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18 Jun 2013 - Falls Prevention Programmes 'Unlikely To Be Effective For People With Sight Loss' says new review

In Falls Awareness Week, a new review published by the sight loss charity, Thomas Pocklington Trust, reveals a major failing in efforts to reduce falls and injury amongst older people. People with sight loss are almost twice as likely to fall and be injured than sighted people yet the review exposes a lack of attention to vision impairment in falls prevention programmes and finds they are "unlikely to be effective for people with sight loss."

"Falls prevention programmes work well for people who have no sight loss but the assumption that current programmes work for everyone is simply wrong," says Sarah Buchanan, Research Director, Thomas Pocklington Trust. "This review shows that sight loss is not properly recognised as a major factor in falls and that falls prevention programmes are failing to give people with sight loss the help they need."

Falls are the most common cause of hospitalisation for people aged over 65 and the leading cause of death from injury among people aged over 75 (NICE 2004). At the same time, almost two million people - most of them older - are living with sight loss in the UK: 1 in 5 people aged 75 years and 1 in 2 aged 90 years or over.

But the links between sight loss and falls have not been adequately researched, says the new review - 'Falls in older people with sight loss: a review of emerging research and key action points'.

One of the most common causes of sight loss is macular degeneration (MD), related to age. Yet there has been little research linked to eye conditions such as MD and their impact on falls.

In general, the cause of falls is often poorly recorded in the NHS. A survey in 2007 found that only half of falls clinics even assessed vision, though it is to be hoped that this might now have improved.

Such a lack of awareness of the role of sight loss hampers research into links between vision impairment and falls and the development of preventative action.

It is assumed that falls prevention programmes which are successful in the general older population should work with older people with sight loss. But the review shows that sight loss can result in unique risks and life circumstances that are not being accounted for.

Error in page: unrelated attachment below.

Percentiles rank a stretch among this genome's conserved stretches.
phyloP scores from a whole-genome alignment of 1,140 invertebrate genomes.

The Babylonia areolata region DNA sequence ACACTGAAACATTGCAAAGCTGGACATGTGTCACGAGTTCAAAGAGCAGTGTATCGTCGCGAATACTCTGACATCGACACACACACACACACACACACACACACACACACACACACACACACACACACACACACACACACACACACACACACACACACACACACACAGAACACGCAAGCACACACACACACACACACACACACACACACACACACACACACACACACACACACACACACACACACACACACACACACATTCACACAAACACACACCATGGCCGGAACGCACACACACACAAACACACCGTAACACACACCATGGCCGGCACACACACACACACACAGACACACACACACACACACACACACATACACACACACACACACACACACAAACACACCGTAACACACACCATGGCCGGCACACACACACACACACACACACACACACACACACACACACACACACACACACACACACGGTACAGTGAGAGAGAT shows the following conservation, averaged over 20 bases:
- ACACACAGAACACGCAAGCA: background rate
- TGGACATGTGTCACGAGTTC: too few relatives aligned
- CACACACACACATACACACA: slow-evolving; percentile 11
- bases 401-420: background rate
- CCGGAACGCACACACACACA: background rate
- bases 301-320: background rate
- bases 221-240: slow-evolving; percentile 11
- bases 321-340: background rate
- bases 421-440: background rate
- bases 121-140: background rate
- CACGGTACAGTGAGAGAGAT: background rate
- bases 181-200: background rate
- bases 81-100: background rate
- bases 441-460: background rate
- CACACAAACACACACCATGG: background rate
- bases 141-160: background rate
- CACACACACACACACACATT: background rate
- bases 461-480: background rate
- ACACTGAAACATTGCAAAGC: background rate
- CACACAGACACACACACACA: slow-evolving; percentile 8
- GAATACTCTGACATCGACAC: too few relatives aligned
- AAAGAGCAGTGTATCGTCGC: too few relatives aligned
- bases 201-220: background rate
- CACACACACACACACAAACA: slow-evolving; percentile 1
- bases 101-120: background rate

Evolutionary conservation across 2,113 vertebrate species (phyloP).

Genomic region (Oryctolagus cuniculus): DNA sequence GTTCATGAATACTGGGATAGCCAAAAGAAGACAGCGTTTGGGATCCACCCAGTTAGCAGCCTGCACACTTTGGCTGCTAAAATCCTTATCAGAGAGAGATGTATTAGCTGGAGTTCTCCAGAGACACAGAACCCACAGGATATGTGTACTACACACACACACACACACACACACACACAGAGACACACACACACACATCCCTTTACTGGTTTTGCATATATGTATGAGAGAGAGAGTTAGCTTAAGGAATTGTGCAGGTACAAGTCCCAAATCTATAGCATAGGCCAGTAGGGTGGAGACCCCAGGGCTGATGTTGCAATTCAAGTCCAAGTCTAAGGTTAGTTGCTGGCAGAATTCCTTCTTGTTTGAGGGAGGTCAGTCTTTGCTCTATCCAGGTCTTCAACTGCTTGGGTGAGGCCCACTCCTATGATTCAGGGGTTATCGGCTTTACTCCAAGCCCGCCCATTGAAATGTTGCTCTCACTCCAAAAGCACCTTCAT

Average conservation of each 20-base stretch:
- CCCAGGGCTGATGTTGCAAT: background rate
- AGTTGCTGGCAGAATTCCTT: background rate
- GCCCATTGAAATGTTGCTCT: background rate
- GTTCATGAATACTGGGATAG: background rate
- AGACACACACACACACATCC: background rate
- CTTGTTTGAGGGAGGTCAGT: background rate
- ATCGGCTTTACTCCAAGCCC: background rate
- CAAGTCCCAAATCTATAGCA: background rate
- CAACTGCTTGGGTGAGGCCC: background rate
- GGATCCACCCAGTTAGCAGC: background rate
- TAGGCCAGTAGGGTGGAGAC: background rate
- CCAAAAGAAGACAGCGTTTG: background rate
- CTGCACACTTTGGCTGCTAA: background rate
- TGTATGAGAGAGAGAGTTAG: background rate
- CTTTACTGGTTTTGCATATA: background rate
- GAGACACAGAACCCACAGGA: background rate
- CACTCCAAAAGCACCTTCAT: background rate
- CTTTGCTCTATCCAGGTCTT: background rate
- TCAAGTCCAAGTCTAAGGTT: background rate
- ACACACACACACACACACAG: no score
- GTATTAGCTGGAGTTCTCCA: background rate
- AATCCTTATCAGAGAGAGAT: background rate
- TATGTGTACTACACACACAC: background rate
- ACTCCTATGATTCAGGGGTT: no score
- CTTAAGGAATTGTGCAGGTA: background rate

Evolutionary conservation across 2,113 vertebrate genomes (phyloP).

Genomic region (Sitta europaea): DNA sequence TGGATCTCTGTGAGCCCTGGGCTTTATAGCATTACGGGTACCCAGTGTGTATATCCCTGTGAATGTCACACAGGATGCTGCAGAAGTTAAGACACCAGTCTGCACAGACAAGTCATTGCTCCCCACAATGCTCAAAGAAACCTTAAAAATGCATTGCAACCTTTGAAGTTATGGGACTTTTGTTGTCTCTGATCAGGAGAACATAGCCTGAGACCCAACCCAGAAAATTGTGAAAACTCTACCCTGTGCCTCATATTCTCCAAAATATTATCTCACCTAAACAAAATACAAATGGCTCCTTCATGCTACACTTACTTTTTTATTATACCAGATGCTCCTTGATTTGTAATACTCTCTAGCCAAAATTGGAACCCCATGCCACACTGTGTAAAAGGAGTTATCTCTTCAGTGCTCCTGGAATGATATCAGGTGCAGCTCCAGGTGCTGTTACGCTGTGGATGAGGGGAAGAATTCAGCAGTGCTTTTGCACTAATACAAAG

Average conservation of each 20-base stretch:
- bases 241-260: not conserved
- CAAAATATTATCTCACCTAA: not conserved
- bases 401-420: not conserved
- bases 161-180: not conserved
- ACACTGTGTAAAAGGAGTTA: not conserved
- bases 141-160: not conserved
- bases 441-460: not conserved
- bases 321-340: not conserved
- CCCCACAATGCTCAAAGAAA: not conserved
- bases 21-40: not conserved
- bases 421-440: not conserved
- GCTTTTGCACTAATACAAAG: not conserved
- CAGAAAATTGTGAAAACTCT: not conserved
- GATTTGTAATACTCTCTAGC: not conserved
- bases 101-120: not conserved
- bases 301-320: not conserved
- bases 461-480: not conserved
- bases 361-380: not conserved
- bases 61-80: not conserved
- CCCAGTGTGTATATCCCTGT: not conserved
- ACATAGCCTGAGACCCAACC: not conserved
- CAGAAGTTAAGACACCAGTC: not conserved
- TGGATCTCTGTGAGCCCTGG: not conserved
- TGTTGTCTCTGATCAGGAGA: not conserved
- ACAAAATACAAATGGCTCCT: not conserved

• People with sight loss often adapt their movement in ways that are inherently unsafe; for example, stepping too high over a possible hazard.
• Older adults with poor vision no longer feel safe. Between 40-50% of them limit their activities due to fear of falling. Non-activity affects muscle strength, creating a vicious circle.
• Limited activity can also increase social isolation, anxiety and depression - already almost twice as common among people with sight loss as their sighted peers.
• For those who have both visual and hearing impairments the risk of falls is even higher. 22% of people over 60 in the UK have both.
With a lack of evidence for what works for people with sight loss, and diminishing NHS resources, the review suggests that commissioners find it easier to rely on general programmes than to tailor initiatives to the needs of people with sight loss. But this may be counter-productive.

Health professionals trying to reduce falls commonly suggest changes in people's homes - moving furniture or removing rugs, for example. However, people with sight loss use furniture to mark a pathway through the home or as aids to help them balance. For people with sight loss, interfering with their home environment can increase the risk of falls rather than prevent it.

Similarly, exercise programmes designed to improve older people's balance are usually designed for sighted people. Instructors may give visual “cues” or simply demonstrate the movements meaning people with sight loss miss out.

The Pocklington review calls for falls prevention programmes to better respond to the needs of people with sight loss. It calls for more focussed research into sight loss and falls and urges health professionals to gather case studies to add to knowledge of sight loss as a factor in falls.

Says Sarah Buchanan: "Unless new ways of working with people with sight loss are found and the role of sight loss in falls properly recorded and researched, then gaps in our knowledge will remain and falls prevention programmes will continue to fail people with sight loss."

Pocklington is delighted that, as part of Falls Awareness Week, Age UK is circulating a guide - Caring for Your Eyes - along with other falls prevention materials.

For more information please contact: Thomas Pocklington Trust
Tel: 020 8995 0880; Email:

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